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October 2007

August and September were spent in the U.S. visiting with family and friends while Livin the Dream was stored on land at Peake’s boatyard in Trinidad.  Late on October 1, we returned to Trinidad to find that Livin the Dream had faired well, even though she was stored in the middle of a large mud puddle.  Much of October was spent getting maintenance work completed, getting the boat back into the water and readjusting to life on the boat.  We spent more money in October on boat maintenance and refit than we have since owning the boat.

During our absence, all the paint was sanded and scraped off the bottom of the hull (it may have been 22 years worth or 44 coats of paint) in preparation for us to apply an epoxy barrier coat and new anti-fouling paint.  The job was estimated to take two weeks, but the worker was still working after two months.  We usually do our own work on the boat, but we were happy to make the exception in this case. 

Rigging Inspection

 

Life in the boatyard is hot and dirty.  We waded through mud and water each time we returned to the boat.  We hosed off our feet before we climbed onboard, but it was impossible to keep the boat clean.   After three days of requests, several loads of gravel were delivered to provide a thin cover of gravel.

Our insurance company requires an out of water survey every three years.  We will need a new survey by May 2008, so we hired a surveyor while we were out of the water.  The day we were scheduled to go back into the water, the surveyor found problems with our rigging (the wire cables that run from the mast to the deck of the boat and hold up the mast).  We don’t know how old our rigging is, since there were no records on the boat when we purchased it.  We had about half of the rigging replaced, a large expense we had not anticipated, and delayed our return back in the water for a week.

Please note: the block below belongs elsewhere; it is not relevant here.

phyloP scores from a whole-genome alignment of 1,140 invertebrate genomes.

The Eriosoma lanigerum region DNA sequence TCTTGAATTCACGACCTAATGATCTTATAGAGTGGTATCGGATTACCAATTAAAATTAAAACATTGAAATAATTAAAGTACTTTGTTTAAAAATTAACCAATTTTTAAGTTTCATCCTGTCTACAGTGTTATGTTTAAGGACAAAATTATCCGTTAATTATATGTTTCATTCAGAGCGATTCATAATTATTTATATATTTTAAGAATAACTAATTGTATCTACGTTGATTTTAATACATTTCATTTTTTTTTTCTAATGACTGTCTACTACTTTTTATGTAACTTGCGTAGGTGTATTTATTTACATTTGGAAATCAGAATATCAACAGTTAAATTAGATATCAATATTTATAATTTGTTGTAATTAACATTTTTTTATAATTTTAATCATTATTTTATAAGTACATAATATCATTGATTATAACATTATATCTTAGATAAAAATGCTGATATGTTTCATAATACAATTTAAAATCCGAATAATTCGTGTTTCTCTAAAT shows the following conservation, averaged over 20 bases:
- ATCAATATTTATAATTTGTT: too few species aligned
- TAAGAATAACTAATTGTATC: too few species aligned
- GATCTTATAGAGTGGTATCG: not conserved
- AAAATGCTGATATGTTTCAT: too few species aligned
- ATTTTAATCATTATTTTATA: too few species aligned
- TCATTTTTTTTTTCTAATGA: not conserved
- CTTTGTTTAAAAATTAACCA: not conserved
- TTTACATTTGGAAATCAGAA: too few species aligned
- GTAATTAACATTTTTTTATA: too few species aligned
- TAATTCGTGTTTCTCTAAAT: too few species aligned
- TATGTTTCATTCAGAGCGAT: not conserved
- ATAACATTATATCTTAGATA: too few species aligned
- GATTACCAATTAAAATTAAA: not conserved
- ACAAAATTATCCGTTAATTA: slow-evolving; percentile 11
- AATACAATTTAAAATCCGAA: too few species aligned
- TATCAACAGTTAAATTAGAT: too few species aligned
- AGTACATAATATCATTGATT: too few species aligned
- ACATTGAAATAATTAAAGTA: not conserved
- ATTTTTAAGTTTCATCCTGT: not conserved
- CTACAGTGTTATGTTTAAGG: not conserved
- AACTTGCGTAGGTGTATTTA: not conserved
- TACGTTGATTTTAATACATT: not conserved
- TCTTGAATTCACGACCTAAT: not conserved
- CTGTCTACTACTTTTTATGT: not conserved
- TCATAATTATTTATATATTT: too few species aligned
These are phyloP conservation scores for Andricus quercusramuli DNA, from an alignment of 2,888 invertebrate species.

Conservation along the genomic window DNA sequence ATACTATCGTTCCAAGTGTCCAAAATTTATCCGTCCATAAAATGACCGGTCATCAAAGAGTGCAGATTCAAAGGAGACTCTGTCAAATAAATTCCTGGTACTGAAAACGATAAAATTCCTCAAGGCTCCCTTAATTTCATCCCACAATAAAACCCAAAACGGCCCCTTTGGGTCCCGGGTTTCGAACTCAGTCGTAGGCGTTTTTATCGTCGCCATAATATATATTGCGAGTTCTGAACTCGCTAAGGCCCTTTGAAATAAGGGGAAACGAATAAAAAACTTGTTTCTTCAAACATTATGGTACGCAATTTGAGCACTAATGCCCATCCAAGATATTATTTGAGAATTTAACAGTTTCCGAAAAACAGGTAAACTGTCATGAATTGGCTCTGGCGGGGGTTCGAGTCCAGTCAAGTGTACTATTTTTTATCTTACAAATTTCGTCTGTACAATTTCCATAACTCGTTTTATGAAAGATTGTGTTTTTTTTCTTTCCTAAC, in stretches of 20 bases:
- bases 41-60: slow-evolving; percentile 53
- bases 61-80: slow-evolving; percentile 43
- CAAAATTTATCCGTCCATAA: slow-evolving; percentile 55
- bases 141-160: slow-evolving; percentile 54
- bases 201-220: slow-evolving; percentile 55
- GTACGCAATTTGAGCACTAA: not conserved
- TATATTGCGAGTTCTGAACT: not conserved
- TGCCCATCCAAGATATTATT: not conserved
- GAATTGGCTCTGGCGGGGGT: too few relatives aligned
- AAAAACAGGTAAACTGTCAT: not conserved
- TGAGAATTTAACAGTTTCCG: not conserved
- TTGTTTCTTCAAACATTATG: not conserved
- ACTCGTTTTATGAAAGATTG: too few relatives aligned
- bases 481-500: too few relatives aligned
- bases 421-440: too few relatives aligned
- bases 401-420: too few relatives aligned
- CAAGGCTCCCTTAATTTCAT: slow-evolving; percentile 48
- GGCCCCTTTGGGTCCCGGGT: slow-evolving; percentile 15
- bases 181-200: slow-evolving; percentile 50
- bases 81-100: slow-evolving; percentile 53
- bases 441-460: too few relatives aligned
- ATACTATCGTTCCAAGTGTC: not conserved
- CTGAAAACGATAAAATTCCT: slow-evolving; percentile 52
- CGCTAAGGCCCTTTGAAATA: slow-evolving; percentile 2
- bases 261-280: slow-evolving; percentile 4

John inspects our new rigging

New berth cushions

 

 

Trinidad is filled with many qualified and experienced yacht tradesmen.  We arranged to have the settee in our saloon rebuilt in hopes that our seating will be more comfortable and we are getting new saloon cushions and new mattress cushions for our forward v-berth.  The v-berth cushions have been finished, and we are very pleased with the results.  We will pick up the saloon cushions when we return to Trinidad.

 

 

 

Our new v-berth cushions


On October 18, we got back in the water and all seemed well with Livin the Dream.  We had arranged to stay at a marina for a couple of days to get our freezer operating and cold before we stocked it up with our provisions for the coming months.  On our first night in the marina, John returned to the boat in the dark, stepped on a boat part that had not been put away, and sliced open the bottom of his foot.  We decided that a trip to the emergency room was required, and arranged to have a taxi take us to a private hospital that was recommended.  To help control the bleeding, we put a large bandage on the bottom of John’s foot and wrapped silver duck tape tight around his foot.  Based on emergency room experiences in the U.S., we had prepared ourselves for a long wait in an “island time” environment.  John was immediately taken to a treatment room where they began to work on his foot while asking him the minimum of “admission” questions.  They cleaned his wound, gave him two stitches, and dressed and bandaged his foot.  We were at the emergency room about an hour and paid about $100 US for the service.  We returned in three days to have the wound re-bandaged, which was another efficient and inexpensive procedure.  Perhaps the U.S. health care system could learn a few things from Trinidad!